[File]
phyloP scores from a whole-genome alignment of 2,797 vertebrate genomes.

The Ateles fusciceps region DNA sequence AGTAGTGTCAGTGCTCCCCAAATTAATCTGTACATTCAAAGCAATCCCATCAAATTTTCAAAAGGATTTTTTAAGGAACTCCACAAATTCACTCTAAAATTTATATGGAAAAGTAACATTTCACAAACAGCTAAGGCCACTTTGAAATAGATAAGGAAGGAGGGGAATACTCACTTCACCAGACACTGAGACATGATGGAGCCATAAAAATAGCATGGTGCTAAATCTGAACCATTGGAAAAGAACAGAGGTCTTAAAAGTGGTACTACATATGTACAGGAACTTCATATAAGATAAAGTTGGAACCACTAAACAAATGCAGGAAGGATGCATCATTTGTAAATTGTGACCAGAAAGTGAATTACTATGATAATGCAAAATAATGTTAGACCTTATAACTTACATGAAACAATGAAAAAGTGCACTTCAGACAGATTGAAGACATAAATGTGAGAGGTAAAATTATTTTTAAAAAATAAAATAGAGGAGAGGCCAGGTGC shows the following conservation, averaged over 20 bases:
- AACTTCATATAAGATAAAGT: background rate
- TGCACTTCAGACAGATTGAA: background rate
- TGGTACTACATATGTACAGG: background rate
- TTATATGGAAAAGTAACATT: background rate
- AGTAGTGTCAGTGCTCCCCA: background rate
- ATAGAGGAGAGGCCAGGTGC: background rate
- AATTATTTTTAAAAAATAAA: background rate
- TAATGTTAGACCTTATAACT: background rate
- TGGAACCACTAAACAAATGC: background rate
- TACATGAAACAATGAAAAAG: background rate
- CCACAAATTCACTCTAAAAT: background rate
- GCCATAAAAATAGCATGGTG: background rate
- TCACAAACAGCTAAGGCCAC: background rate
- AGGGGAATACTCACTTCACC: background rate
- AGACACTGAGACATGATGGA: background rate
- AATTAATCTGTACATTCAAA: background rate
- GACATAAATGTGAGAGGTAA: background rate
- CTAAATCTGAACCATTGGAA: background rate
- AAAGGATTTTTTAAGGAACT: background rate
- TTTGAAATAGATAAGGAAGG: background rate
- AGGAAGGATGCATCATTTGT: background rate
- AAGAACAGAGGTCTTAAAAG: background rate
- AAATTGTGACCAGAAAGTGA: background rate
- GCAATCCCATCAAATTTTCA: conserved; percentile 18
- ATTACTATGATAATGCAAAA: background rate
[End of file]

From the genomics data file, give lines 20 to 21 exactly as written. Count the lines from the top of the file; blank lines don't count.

- CTAAATCTGAACCATTGGAA: background rate
- AAAGGATTTTTTAAGGAACT: background rate